Hitting the ground running as a Green Apple Partner, Energy Focus has set an ambitious goal for Green Apple Day of Service. The company’s passion for better lighting in schools led them to create the “Change a Light, Change a Life” initiative, through which Energy Focus will donate, free of charge, LED lighting for 50 special needs classrooms in 50 schools across the metro New York City and tri-state area. In addition to transforming learning environments, Energy Focus hopes to increase education about the role that lighting can play improving health and well-being for students and teachers.

Energy Focus brings longstanding commitments to sustainability along with a history of high-impact partnerships, having created energy efficient LED lighting systems for the U.S. Navy fleet.

Joshua Lasky


Senate Energy Committee approves comprehensive energy legislation

Published on 4 Aug 2015Written by Bryan Howard Posted in Advocacy and policy

The Senate Energy and Natural Resources Committee advanced a comprehensive energy package by a wide bipartisan margin. The Energy Policy Modernization Act, which includes provisions on efficiency, infrastructure, supply and accountability, was approved on an 18-4 vote in the committee.

The bill reflects input from multiple hearings this year and picks up on a number of energy proposals advanced in previous congresses. It also contains provisions that are important to the efficiency of residential and public buildings in the United States.

The efficiency title of the legislation also includes some needed improvements for affordable housing. For example, the bill improves the federal weatherization program by including a new grant initiative in areas including multifamily homes. The bill also includes a demonstration program to improve energy and water efficiency in up to 20,000 units of U.S. Department of Housing and Urban Development (HUD) owned or subsidized properties.

In regards to the federal government, the package expands the length of time the federal government can enter into utility savings performance contacts from 10 to 25 years. This longer payback period can assist in doing a more comprehensive upgrade of government buildings. The bill also codifies the administration’s goals of reducing energy use in government buildings by 2.5 percent annually from 2016-2025.

The consideration of the amendments brought about some less than desirable outcomes. Senator Rob Portman (OH) offered an amendment that would have included a program to modernize the mortgage and appraisal standards to incorporate efficiency in the underwriting process (many refer to as the SAVE Act). The amendment was unable to advance on procedural grounds. The process also brought about a provision to study the building programs at the Department of Energy (DOE) for possible elimination or consolidation.

Timing of floor consideration isn’t certain, but USGBC is reviewing the bill and will continue to work with Congress and private sector partners to improve efficiency programs in the Energy Policy Modernization Act and in other legislation, which may be considered later this year.

Bryan Howard

Legislative Director

USGBC staff

New Study Finds Green Construction is Major U.S. Economic Driver

Published on 16 Sep 2015Written by Cecilia Shutters Posted in Media

WASHINGTON, D.C. – (Sept. 16, 2015) – The green building sector is outpacing overall construction growth in the U.S. and will account for more than 2.3 million American jobs this year, according to a new U.S. Green Building Council (USGBC) study from Booz Allen Hamilton (NYSE:BAH).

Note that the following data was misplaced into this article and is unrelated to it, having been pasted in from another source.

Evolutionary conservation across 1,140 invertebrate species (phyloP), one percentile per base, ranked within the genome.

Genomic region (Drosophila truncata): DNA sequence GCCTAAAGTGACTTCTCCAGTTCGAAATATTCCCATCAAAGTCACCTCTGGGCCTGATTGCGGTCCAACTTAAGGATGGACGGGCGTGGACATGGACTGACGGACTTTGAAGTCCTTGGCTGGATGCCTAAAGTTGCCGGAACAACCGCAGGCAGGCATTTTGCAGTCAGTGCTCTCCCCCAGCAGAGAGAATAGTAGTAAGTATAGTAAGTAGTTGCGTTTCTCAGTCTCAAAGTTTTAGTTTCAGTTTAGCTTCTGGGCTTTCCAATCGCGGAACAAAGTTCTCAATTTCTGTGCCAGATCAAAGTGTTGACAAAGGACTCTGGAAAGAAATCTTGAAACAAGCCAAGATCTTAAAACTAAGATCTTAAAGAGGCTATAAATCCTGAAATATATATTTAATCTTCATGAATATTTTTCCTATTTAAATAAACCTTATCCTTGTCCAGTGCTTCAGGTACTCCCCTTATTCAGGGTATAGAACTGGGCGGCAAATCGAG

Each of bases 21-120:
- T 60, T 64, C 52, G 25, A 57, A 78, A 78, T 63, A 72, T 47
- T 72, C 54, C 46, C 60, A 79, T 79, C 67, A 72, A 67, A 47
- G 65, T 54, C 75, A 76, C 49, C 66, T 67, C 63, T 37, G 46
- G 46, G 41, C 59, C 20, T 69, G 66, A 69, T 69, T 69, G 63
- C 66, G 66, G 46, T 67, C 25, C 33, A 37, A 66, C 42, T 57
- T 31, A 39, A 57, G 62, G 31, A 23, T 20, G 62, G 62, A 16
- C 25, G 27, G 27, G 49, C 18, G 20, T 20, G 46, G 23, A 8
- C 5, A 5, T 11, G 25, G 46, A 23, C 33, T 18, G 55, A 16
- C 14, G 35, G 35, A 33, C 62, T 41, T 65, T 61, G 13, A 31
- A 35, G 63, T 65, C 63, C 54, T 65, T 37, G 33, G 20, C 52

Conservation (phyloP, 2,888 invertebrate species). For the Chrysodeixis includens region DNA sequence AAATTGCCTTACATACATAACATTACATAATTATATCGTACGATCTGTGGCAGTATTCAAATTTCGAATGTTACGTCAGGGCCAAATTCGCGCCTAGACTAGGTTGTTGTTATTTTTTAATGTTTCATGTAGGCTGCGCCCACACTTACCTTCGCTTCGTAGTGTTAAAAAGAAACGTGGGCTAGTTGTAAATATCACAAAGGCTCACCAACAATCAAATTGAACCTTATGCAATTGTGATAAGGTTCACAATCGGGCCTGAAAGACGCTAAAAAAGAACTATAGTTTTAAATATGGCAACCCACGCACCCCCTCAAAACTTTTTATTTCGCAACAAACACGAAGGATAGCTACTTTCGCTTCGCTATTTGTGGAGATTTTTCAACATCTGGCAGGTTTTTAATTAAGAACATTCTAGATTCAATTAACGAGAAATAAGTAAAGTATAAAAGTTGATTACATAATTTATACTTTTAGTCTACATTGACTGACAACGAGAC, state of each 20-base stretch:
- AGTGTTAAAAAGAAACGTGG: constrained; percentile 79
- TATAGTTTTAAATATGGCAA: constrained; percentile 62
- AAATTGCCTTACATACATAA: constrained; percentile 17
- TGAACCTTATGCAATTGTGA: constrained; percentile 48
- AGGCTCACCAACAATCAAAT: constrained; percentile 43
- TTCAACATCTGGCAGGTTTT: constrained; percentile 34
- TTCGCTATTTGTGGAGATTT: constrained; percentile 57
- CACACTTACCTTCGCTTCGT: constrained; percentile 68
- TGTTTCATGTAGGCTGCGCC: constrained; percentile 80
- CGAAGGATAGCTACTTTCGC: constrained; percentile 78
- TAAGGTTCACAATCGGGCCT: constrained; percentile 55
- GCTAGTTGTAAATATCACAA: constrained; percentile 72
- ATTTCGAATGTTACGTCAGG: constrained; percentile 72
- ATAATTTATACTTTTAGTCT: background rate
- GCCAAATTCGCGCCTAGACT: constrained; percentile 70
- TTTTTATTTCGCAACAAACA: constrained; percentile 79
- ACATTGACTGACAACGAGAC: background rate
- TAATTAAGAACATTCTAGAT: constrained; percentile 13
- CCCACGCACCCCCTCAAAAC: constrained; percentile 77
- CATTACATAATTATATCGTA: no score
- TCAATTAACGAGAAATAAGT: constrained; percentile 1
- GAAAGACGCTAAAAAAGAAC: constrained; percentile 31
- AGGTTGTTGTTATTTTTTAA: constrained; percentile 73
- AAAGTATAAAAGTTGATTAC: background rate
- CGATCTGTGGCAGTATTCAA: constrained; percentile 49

The 2015 Green Building Economic Impact Study, released by USGBC and prepared by Booz Allen, finds the green building industry contributes more than $134.3 billion in labor income to working Americans. The study also found that green construction’s growth rate is rapidly outpacing that of conventional construction and will continue to rise.

By 2018, the study finds, green construction will account for more than 3.3 million U.S. jobs–more than one-third of the entire U.S. construction sector–and generate $190.3 billion in labor earnings. The industry’s direct contribution to U.S. Gross Domestic Product (GDP) is also expected to reach $303.5 billion from 2015-2018.

The new USGBC analysis also explores the multifaceted economic contribution of green construction to the U.S. economy and individual U.S. states, quantifying the economic impact of green building and LEED (Leadership in Energy and Environmental Design).

In addition to national jobs, GDP and labor earnings from green building, the study projects significant growth in green building’s contribution to individual states’ tax contributions and environmental asset indicators at both the national and state levels.

Total state earnings related to LEED building construction projects are estimated to total $8.4 billion by 2018. In Texas alone, almost 1.26 million jobs in the green building sector are projected between 2015 and 2018. As a result, green building will also contribute to significant savings across energy, trash, water and maintenance costs.

Cecilia Shutters

Policy and Data Communications Specialist



LEED Certification

The U.S. Green Building Council (USGBC) is a non profit organization that certifies sustainable businesses, homes, hospitals, schools, and neighborhoods. USGBC is dedicated to expanding green building practices and education, and its LEED® (Leadership in Energy and Environmental Design) Green Building Rating System™.

Chemline, Inc. is a member of The U.S. Green Building Council (USGBC) and has the potential to provide LEED points.